Business

No small business has money to burn, so when it comes to funneling capital back into the operation it can be a daunting prospect. But you shouldn’t be afraid of investing in your venture (beyond just sweat and tears).

Sometimes you need to spend a little to gain a lot. Just make sure you’re spending money where it counts. Here are some suggestions of things you may want to invest in to help your small business grow.

1. An online booking platform

By investing in an online booking and payment solution for your small business, you can spend less time taking bookings and chasing payments, and instead use those spare hours to ensure your customers get the best service possible. It’s more convenient for them, saves you time and cuts down on cancellations and bad debts. That’s a triple win.

2. Improve your website

If you’ve built up your business mostly based on word of mouth, you may not think a polished, ultra-professional website is all that necessary. But in our technology-obsessed world, it’s important to keep your website modern and fresh.

If you don’t have the time, inclination or technical knowledge to do it yourself, a small investment in a professional team can take care of everything for you. Engage a web developer and designer with experience of what works for your type of business, and a content writer who can craft words that will not only entice people to connect with you, but help you be found organically online, too.

3. Outsource the things you don’t enjoy

In the early days, you do almost everything as a small business owner. But surely one of the perks of being your own boss is you get to decide what you do and what you delegate. So whether you outsource your social media management to a specialist or your admin to a virtual assistant, consider freeing up your time to grow the business by investing in some additional help.

4. Partner with a financial expert

Investing in a good accountant who understands your small business and your industry is worth its weight in gold. Smart accountants who know how to maximise deductions and manage cash flow are often a big part of a thriving business, and they can advise you on the best structure for your business too. Many accountants will also give you access to their accounting software, which will enable you to manage your business’s finances a lot easier.

5. Buy more efficient equipment

It doesn’t matter whether you run a pub, dry cleaning service or burger shop, getting popular means more customers – and inevitably longer wait times. But there are ways to stop customers from turning away disgruntled. Can you invest in better, faster equipment? Do you need to hire more casual staff at popular times? In most cases, a minor investment today can lead to bigger rewards tomorrow.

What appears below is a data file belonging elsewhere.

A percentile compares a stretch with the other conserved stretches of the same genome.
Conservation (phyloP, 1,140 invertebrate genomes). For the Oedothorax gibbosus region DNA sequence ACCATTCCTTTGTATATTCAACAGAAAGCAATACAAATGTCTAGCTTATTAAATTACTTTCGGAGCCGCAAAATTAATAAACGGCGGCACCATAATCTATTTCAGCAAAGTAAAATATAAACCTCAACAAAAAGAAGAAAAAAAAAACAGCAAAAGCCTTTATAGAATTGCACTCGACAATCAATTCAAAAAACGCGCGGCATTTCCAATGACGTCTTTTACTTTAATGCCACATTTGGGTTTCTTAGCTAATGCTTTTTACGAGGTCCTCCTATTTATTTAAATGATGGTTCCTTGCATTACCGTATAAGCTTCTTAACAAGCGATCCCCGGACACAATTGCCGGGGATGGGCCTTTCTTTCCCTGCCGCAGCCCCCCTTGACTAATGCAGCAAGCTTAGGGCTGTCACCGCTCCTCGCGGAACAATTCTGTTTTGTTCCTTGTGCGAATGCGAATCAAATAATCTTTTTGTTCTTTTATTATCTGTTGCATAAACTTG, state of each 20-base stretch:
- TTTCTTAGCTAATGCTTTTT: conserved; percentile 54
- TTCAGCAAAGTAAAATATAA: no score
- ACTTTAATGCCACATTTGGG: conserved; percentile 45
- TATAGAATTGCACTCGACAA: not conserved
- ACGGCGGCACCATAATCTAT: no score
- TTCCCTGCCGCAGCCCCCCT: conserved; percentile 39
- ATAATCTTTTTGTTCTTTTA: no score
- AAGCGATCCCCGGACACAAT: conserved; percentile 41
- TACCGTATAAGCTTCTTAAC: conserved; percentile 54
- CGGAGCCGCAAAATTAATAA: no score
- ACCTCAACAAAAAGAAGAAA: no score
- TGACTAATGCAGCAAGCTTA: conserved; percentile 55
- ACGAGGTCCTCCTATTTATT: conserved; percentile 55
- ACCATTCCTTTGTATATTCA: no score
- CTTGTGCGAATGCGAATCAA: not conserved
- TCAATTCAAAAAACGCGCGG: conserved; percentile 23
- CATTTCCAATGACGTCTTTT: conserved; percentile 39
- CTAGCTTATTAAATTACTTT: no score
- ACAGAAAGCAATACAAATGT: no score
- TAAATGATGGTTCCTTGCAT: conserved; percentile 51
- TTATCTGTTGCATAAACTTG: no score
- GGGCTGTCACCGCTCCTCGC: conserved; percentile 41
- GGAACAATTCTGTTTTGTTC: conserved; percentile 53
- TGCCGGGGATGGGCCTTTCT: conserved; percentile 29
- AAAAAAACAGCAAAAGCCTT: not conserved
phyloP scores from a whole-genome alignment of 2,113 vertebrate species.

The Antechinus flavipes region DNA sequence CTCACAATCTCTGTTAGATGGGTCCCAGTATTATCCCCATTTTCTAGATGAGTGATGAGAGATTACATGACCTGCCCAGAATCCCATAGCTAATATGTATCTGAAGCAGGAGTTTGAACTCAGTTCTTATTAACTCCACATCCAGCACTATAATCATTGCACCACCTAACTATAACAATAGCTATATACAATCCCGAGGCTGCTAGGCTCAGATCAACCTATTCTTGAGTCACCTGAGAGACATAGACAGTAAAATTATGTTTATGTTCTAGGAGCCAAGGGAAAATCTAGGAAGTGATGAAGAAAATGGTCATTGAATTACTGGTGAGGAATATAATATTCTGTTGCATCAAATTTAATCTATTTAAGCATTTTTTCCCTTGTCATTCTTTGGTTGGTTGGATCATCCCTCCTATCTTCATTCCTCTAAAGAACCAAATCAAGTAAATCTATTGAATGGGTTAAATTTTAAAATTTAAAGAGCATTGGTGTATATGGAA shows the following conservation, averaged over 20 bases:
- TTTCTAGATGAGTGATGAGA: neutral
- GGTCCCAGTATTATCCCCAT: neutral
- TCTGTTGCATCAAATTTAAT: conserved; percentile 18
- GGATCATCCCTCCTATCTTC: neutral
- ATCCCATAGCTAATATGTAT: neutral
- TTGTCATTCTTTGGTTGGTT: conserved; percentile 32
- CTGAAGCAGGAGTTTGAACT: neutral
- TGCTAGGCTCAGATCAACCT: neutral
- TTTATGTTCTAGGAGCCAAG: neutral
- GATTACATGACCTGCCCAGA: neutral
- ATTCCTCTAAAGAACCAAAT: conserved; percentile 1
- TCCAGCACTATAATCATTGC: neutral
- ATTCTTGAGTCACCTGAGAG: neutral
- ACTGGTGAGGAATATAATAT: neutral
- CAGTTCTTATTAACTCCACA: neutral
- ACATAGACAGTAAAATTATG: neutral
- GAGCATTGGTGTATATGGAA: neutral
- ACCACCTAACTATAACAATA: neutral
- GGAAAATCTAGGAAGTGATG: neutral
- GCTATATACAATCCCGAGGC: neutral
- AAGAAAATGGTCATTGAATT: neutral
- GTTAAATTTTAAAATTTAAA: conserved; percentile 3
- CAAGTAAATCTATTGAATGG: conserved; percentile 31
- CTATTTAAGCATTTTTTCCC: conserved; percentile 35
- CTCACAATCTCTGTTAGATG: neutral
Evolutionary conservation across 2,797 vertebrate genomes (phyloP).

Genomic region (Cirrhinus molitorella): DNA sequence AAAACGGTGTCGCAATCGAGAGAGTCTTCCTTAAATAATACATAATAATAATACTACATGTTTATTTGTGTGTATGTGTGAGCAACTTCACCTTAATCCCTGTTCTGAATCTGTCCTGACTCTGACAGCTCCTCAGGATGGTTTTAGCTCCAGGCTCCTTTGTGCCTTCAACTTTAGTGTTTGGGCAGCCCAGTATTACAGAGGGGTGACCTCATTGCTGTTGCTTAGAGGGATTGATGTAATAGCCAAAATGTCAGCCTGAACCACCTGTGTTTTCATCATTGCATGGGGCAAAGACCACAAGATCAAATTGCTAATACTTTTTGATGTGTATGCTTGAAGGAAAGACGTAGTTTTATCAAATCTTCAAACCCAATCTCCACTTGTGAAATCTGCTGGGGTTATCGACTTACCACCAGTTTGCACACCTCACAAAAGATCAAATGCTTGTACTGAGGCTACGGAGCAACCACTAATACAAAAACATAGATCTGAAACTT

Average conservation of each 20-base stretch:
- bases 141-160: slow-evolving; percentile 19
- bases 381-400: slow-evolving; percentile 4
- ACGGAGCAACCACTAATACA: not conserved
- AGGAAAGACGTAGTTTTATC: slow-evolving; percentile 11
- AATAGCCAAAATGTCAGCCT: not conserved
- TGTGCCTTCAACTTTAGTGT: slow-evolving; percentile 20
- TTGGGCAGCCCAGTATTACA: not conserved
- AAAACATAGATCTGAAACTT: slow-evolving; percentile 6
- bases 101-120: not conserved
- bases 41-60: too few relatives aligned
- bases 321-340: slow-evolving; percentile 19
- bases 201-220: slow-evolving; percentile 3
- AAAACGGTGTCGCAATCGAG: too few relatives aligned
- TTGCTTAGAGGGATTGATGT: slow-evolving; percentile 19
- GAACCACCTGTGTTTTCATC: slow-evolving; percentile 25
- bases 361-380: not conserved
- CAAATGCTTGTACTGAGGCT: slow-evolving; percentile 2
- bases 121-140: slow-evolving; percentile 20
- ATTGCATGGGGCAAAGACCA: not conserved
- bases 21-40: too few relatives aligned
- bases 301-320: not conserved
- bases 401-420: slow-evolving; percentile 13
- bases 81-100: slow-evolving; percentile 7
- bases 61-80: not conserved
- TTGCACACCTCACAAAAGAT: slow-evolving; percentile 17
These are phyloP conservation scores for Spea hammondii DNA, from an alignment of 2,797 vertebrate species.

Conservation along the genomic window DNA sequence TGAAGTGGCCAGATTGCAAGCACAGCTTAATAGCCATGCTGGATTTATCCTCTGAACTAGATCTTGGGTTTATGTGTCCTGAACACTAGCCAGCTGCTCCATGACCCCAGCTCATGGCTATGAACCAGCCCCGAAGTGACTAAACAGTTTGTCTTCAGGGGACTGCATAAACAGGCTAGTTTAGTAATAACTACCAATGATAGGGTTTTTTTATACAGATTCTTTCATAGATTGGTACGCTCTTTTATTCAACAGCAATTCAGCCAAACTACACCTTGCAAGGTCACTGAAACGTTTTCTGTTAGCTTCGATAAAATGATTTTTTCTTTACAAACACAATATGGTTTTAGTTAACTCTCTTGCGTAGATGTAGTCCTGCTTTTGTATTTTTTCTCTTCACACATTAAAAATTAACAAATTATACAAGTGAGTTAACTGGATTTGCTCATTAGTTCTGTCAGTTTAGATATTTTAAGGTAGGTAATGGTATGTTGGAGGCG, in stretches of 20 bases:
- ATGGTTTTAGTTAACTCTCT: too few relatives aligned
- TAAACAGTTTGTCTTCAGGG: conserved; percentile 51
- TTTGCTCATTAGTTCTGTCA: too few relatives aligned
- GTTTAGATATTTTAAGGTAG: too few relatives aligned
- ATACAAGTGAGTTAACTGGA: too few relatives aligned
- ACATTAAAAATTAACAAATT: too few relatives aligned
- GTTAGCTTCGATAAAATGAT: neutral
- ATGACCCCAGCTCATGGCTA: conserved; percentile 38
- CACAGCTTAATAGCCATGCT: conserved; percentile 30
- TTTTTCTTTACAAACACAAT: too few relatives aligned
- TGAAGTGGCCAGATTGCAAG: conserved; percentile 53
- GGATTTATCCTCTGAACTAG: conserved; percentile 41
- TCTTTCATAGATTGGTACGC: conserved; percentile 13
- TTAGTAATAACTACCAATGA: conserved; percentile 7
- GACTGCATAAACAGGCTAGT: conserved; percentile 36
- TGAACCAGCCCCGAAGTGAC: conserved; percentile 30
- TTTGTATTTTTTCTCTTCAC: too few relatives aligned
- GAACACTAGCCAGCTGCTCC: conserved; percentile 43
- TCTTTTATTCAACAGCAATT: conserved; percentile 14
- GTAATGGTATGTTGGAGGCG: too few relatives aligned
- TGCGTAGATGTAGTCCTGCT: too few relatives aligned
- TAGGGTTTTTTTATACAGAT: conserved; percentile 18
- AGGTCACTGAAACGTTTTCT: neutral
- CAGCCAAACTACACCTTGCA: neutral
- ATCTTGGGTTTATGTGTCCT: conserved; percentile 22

6. Market your small business

You’ve done everything possible to get your small business up and running – now you just need more customers. It might be time to invest in a more sophisticated marketing strategy, incorporating a mix of modern tactics such as Google Ads, SEO improvements, content marketing, social media targeting and email campaigns. If you operate locally, a good old letterbox drop can also keep your business front of mind.

7. Order more stock of what’s popular

Sounds simple enough – but investing in what’s popular can be a smart strategy. If you consistently run out of a product that customers adore, increase your order. An improved wholesale rate can boost your margin too. You may want to consider investing in a three-month trial of the larger wholesale order and see if it’s worth it.

8. Your own professional development

Running a busy small business with lots of customers to impress and staff to manage means people management should be one of your best skills. But investing in some HR training and business management seminars may be the next step to help you grow.

9. Protect yourself with business insurance

As your small business grows, you will likely take on new jobs, expand to new locations and deal with suppliers you never anticipated at the startup phase. Now’s the time to check your business insurance covers you if anything goes wrong. For example, if you’re expanding to a new premise be sure to check if your policy also covers earthquake damage.

So, you’ve done your due diligence and want to invest in your small business, but you don’t have the capital to do so? Prospa might be able to help. Get in touch to find out how.

The information on this website is provided for general information only and does not take into account your personal situation. You should consider whether the information is appropriate to your needs, and where appropriate, seek professional advice from financial, legal and taxation advisors. Although every effort has been made to verify the accuracy of the information, Prospa, its officers, employees and agents disclaim all liability (except for any liability which by law cannot be excluded), for any error, inaccuracy, or omission from the information or any loss or damage suffered by any person directly or indirectly through relying on this information.

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